As roving reporter, Wolfe appears from the American Prairie Reserve (APR), a partner of one of National Geographic’s Last Wild Places initiative partners, which aims to protect the places that sustain life on Earth, with a goal of protecting 30 percent of the planet by 2030. APR is one of the world’s remaining wild intact prairie grasslands and is working to create the largest wildlife reserve in the lower 48 states. Wolfe is stationed on the ground to cover all the action as researchers and animal experts track and study bison, relocate prairie dogs into new habitats and release rescued birds of prey back into the wild. Elliott, Wolfe and Packham, supported by eight live crews, give viewers unprecedented access to prime locations throughout the Greater Yellowstone Ecosystem—from the Gallatin Mountain Range, Lamar Valley, Grand Prismatic Spring to Old Faithful and many more iconic and hidden locations.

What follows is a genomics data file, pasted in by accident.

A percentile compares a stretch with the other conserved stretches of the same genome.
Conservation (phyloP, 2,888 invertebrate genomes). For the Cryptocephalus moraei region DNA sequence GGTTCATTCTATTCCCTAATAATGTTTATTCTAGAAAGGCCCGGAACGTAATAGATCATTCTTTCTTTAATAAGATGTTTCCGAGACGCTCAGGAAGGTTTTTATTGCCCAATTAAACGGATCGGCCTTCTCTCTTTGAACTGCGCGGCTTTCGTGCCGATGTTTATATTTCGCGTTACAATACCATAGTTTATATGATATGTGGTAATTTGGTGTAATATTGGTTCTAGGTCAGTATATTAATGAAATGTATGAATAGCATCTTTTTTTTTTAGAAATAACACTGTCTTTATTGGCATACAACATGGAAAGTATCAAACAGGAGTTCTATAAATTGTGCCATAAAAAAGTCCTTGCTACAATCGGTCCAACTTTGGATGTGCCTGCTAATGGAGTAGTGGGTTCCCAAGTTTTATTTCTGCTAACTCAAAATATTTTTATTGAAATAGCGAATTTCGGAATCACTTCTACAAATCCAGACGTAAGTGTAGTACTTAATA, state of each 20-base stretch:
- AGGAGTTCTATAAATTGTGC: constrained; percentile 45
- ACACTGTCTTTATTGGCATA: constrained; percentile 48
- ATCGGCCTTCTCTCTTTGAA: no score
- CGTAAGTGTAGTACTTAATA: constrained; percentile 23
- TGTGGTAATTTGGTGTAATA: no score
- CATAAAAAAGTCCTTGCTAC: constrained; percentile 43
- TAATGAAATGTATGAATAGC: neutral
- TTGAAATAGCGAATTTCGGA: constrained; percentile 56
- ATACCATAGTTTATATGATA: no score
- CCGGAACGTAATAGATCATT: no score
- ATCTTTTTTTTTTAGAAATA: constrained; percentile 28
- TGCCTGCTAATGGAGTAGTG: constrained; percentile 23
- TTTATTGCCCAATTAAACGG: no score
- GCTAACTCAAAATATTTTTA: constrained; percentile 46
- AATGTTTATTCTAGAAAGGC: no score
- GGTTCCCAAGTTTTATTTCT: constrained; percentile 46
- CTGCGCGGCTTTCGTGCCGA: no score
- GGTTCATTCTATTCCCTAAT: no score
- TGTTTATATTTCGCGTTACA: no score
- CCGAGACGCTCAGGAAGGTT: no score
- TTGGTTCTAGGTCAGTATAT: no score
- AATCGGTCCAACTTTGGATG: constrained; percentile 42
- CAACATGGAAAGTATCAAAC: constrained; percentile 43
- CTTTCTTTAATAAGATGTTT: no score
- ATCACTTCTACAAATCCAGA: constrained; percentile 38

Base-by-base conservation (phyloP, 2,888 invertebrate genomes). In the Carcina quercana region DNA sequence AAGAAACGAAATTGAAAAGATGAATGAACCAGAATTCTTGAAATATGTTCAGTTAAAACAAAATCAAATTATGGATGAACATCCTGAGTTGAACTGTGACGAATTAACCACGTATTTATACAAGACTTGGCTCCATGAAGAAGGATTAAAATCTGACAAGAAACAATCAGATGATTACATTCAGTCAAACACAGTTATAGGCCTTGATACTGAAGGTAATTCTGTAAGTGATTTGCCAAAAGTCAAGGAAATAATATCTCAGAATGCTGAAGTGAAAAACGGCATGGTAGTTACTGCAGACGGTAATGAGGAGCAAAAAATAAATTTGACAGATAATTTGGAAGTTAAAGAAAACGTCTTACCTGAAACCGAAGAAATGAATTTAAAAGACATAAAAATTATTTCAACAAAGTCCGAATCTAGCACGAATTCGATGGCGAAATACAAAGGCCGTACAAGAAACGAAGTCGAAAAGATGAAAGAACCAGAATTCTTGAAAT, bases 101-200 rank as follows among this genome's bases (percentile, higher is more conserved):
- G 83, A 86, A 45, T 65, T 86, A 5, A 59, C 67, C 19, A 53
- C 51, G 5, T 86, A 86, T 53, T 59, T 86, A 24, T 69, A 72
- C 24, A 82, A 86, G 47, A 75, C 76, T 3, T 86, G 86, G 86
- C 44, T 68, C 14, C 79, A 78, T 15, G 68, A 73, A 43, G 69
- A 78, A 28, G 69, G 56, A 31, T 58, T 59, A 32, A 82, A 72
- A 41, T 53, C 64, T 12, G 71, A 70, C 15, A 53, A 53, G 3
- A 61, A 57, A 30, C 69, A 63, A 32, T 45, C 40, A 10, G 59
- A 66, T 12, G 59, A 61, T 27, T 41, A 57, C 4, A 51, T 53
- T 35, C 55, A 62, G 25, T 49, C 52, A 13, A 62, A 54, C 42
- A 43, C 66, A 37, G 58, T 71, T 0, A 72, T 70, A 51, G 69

To help bring these visuals to life, NatGeo has eight live crews working live, scattered across Greater Yellowstone Ecosystem using innovative camera and networking tech. They've also again enlisted Emmy Award-winning cinematographer Bob Poole (Earth Live), Emmy Award-winning cinematographer Jeff Hogan (Wild Yellowstone), and wildlife cinematographer Susan Gibson (Planet Earth II) who plan to capture and narrate amazing sights including cougars, herds of bison and elk, the Wapiti wolfpack, the world's most famous grizzly bear (with her two cubs). Geoff Daniels, executive vice president of global unscripted entertainment at National Geographic:
"Yellowstone Live is all about our ongoing commitment to give viewers unprecedented access to the most stunning, natural treasures on Earth. This four-day live event is an epic journey into the heart of America’s most iconic national park at its absolute peak to explore the full majesty of this magnificent land and witness all the wonder of new life bursting forth in ways that will create an unforgettable experience for the entire family."